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Lights, camera, now weep!

May 24, 2011

Email

Media gather at the gates of the Mehran naval aviation base after troops ended operations against militants in Karachi May 23, 2011. Troops recaptured Pakistan's naval air force headquarters on Monday after a 16-hour battle with Taliban gunmen who had stormed the facility in the most brazen attack since the killing of Osama bin Laden. - Reuters Photo

First there were the blasts and then there was a fierce battle. As the events of May 22, 2011 unfolded, the nation received an in depth account of the happenings at PNS Mehran Base, Karachi, due to the continuous reporting by the media.

Fighting the militants, Lieutenant Yasir Abbas, Khalil-ur-Rehman, Javed Ahmed, Mohammad Fazal, Kashif, Amjad, Asghar and Mohammad Ali from Pak Navy, while two Ranger Commandos Akhter and Khalil Ahmed, were martyred in the attack.

While the Pakistani media gave minute by minute updates, it still has along way to go before it matures and is able to tackle reporting of such incidents. Our electronic media in particular needs to learn to control its emotions and not go haywire when it becomes overwhelmed with information which is usually the case when one is reporting on such an event.

The most important thing that needs to be taught to the Pakistanis media is the right of privacy of someone who has lost a loved one. While covering the Mehran Base attack, one reporter was present at Lt Yassir's home in Lahore hours after he had lost his life. The reporter was prodded by the news anchor to get a 'reaction' from the family. He managed to get the grandfather to comment grandfather, but that didn't seem to be enough for the anchor, who was probably being prodded by her producer, and she asked him to get the mother's reaction, to which the reporter replied she is in no state to comment. Even this didn’t deter the anchor and she said "can you talk to the sisters."

Doesn't it seem callous to be pushing your mike into the face of a grieving mother? What possible question can you ask her over the loss of her only son? Does one have to be taught to respect ones privacy and told to allow someone to mourn their loss without shoving them into the limelight? Unfortunately, we as a nation have no sense of privacy, therefore we have no respect for this either.

It's high time that our reporters, anchors and their producers need to be trained on how to handle such an incident. They should be taught the difference between timely and accurate reporting and sensationalism. They should be taught not to give out sensitive information which could help the miscreants and prove detrimental to the security forces. They must also be taught that good reporting does not mean going overboard and crossing sane boundaries.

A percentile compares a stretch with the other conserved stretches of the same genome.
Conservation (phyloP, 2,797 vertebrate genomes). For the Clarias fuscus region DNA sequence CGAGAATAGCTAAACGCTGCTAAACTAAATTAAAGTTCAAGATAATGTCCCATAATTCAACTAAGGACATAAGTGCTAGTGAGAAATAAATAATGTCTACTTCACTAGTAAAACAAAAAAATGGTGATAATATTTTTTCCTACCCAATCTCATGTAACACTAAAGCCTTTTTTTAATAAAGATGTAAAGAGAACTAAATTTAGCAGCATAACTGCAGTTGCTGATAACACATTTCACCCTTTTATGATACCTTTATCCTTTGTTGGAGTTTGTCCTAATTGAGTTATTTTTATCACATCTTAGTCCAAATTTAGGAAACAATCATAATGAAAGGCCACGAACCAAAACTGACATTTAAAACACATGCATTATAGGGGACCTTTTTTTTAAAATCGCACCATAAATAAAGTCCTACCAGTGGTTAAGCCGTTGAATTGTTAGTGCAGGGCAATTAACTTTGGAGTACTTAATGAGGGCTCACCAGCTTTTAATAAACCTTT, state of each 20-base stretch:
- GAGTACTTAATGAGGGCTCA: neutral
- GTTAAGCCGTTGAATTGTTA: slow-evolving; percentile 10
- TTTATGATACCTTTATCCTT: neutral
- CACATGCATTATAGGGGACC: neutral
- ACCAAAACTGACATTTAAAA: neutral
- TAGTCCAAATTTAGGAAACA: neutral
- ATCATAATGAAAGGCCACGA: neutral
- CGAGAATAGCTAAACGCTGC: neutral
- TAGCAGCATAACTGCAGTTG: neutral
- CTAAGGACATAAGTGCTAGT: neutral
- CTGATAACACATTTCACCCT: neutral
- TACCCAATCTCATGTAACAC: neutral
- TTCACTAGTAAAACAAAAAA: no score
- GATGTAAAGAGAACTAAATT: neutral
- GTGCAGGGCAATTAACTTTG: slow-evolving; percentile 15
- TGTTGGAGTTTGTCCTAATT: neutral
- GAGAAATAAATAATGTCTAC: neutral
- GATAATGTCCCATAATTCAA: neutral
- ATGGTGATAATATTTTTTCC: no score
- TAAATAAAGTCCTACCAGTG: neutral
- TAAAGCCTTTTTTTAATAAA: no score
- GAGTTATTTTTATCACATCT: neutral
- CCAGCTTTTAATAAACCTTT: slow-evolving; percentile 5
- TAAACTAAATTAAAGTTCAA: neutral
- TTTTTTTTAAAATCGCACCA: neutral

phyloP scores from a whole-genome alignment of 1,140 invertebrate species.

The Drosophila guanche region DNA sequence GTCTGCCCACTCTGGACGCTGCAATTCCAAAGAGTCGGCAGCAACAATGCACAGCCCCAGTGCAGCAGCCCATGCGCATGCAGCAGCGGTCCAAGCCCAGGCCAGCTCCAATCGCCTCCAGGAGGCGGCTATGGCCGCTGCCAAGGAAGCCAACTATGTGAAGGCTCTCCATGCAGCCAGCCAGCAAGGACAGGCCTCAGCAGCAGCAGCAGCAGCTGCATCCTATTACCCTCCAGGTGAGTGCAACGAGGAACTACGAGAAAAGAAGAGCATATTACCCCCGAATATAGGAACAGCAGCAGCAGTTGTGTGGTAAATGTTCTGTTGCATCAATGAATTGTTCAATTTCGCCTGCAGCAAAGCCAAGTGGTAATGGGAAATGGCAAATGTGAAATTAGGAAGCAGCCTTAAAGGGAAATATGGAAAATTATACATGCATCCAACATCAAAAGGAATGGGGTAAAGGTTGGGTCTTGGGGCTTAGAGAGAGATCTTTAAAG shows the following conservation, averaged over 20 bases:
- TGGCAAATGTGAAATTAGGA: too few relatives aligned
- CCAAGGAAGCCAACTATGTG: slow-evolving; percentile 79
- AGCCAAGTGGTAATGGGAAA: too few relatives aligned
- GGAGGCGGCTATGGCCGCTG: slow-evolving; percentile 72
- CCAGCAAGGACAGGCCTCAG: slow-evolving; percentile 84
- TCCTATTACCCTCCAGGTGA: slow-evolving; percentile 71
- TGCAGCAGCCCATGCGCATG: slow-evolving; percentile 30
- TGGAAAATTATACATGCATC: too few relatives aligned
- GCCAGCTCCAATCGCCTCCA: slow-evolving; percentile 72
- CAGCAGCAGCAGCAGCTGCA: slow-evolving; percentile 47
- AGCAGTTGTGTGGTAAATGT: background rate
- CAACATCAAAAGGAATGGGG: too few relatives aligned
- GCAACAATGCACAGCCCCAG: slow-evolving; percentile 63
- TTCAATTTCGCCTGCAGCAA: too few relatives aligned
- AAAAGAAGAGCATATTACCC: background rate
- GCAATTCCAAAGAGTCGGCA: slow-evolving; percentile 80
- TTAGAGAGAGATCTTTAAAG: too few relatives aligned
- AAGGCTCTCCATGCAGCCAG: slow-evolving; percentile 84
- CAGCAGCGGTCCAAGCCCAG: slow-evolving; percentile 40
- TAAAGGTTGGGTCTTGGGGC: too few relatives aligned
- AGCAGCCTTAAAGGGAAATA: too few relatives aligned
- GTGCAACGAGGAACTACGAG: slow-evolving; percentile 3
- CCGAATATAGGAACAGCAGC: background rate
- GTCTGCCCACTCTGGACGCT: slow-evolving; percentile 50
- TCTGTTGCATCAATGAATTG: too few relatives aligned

During various occasions when the security forces have been launching operations against terrorists, our media has gone of the tangent and in the race to be the first to report may have helped the wrong side. This has happened during the GHQ attack and the CID centre attack in Karachi to name a few. Our reporters divulge too much sensitive information and their anchors and producers keep prodding them to get more. Of course it is their job to find out the facts, but there are certain cases where these facts should not be immediately revealed.

All over the world, the media is seen reporting various events but on some sensitive occasions the media is kept away, on the other side of the police line. This is not the case in Pakistan. Our media has no concept of this. In fact, when they are told to keep a distance, they make it sound as if they have been insulted and keep lamenting this fact. There are but a handful of journalists who are mature enough to understand the delicacy of reporting sensitive incidents.

And just because of their 'zeal' to report first, our journalist cause more mayhem and panic then anything else. Remember the bomb blast in a car front of PACC in 2004. When the first blast occurred our untrained media went close to the site to get better photos only to become victims of a second blast, which was to cause more damage than the first. This manic run to the site was only due to the fact that most of our media people don't get any training to handle their important but dangerous assignments.

Then there was this 'senior' anchor person who was doing her show live from CID centre in Karachi and she was live on air actually giving out the actual locations of terrorists who had been arrested that day. And it was being said that the CID centre had been attacked because of them. By giving their exact location, this journalist was actually leaking sensitive information that could be helpful to the terrorists.

Our channels would be well advised to give their team a set of rules so that it doesn't become an embarrassment for them when in their frenzy to report an event, especially a sensitive one involving terrorists, they don't lose sight of logic, reason and the respect for others in the overwhelming situation. Do report but with respect and sensitivity.

Annie Sibtain Rizvi is a freelance journalist and tends to ponder over the socio-political happenings with an empathetic outlook.